1st String Magazine
It is amazing what effect being out of shape can have on somebody. Fours years ago Lou Richie, former D1 player at both UCLA and Clemson, was now out of shape and he did not want to fall into that familiar trap of not playing as much since he was now older and falling hopeless out of shape.
To do something about it Lou started going to the gym and working out by himself . I started working out four years ago when I realized how out of shape I was. I was not playing basketball as much because as you get older you have to work and you do not have the time to play sports like you do when you are young.
Lou has been a coach on the Bishop O’Dowd men’s hoop team for a few years now. It was in his work out sessions that he realized what his impact on people has been.Â Parents just started to send their kids to me to work out with me. It was amazing. I did not know that it would lead to what is happening today. Kids just started showing up and it has just picked up from there.
This is where Tony Freccero hit the scene. Tony has been around for a while. He played basketball for Bishop O’Dowd in the 1990’s and he has run basketball camps here in the US and around the world. And that worldly experience has been a great leaning tool for him.Â I got a chance to play for Coach Phelps at O’Dowd and he taught us early on what real chance we had to make it in the NBA was. He taught us the importance of being a well rounded person and not putting all your eggs in one basket.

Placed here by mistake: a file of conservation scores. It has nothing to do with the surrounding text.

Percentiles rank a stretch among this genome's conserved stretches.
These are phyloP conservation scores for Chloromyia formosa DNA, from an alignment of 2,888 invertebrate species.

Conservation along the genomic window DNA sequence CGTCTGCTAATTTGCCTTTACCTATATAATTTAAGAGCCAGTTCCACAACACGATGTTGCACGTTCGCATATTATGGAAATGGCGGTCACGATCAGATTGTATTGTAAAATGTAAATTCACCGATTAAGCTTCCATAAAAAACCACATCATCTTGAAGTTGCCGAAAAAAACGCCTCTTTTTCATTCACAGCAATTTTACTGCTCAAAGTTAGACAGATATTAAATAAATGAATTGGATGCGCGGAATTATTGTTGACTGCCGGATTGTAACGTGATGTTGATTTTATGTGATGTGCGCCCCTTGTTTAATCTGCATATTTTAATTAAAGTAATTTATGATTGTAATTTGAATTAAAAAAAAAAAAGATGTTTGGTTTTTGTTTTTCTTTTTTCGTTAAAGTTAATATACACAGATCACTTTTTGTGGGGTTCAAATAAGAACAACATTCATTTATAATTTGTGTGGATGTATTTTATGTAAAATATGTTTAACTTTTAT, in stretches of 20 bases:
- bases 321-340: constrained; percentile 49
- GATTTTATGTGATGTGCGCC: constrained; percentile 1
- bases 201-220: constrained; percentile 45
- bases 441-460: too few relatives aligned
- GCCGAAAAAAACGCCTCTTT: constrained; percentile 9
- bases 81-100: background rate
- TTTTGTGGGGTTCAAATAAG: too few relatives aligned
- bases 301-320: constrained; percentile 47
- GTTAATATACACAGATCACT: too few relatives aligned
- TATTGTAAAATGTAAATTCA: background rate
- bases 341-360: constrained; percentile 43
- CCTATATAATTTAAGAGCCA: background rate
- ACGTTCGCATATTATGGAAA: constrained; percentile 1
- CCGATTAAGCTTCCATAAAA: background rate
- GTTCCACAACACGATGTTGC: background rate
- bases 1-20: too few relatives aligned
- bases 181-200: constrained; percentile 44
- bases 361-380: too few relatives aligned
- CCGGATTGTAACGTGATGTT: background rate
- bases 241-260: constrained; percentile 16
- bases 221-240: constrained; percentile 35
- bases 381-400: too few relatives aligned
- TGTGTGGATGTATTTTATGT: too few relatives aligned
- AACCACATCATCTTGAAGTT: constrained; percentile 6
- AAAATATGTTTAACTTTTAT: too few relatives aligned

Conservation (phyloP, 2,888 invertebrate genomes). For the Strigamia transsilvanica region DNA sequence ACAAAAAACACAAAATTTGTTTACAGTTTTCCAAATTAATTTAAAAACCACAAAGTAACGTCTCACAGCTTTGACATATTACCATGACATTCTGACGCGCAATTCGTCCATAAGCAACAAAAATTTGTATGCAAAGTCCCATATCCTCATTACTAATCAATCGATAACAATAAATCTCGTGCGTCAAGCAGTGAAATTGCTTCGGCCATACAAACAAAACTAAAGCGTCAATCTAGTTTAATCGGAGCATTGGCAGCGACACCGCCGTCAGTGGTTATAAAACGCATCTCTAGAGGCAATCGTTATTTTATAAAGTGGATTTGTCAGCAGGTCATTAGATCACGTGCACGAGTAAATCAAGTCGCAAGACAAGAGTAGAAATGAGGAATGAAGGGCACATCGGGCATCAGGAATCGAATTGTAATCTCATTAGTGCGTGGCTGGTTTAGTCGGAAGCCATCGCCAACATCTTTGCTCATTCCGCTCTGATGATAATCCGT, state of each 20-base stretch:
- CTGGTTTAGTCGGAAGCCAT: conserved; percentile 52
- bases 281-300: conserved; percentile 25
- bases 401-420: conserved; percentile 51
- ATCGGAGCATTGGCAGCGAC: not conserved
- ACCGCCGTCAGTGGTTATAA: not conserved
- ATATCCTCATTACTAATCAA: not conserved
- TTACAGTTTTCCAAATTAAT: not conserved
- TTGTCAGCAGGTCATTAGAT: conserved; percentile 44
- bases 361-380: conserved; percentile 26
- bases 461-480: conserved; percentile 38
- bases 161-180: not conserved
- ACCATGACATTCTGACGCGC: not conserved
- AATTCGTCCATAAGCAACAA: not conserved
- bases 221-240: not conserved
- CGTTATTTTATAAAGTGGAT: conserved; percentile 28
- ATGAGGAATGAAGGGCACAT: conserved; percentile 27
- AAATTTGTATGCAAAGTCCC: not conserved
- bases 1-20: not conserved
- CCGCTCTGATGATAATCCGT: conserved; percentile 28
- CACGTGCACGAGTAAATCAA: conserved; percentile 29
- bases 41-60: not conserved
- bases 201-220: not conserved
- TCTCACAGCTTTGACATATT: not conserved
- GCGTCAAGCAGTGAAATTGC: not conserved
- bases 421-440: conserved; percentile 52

I wanted to stay in Basketball and I loved to travel, so I hit the road and I helped run camps in places like Mexico and Brazil. It really opened my eyes to see how hard kids around the world work and how good they are. Â The two train young kids just getting into team sports, high school aged kids trying to get in shape and some of the top prep athletes in the area and it is this mix that both Tony and Lou love. We have kids from all over and we like that. It is not about the hoopin’, this is great for the kids confidence. They all learn how to respect each other no matter how good they can play.Â Lou said before he started the morning session of the camp.
Tony added, The younger kids amazed me with their work effort. I work on their skills but they come ready to work every time and that makes it great for me because then I can teach them more and they are not scared of a work out.Â Tony (blue) and Lou train kids of all different abilities. “Nobody gets down on anybody else. We tell them that it is ok to mess up. The only way to improve is to work on things that are hard for them.” Tony said.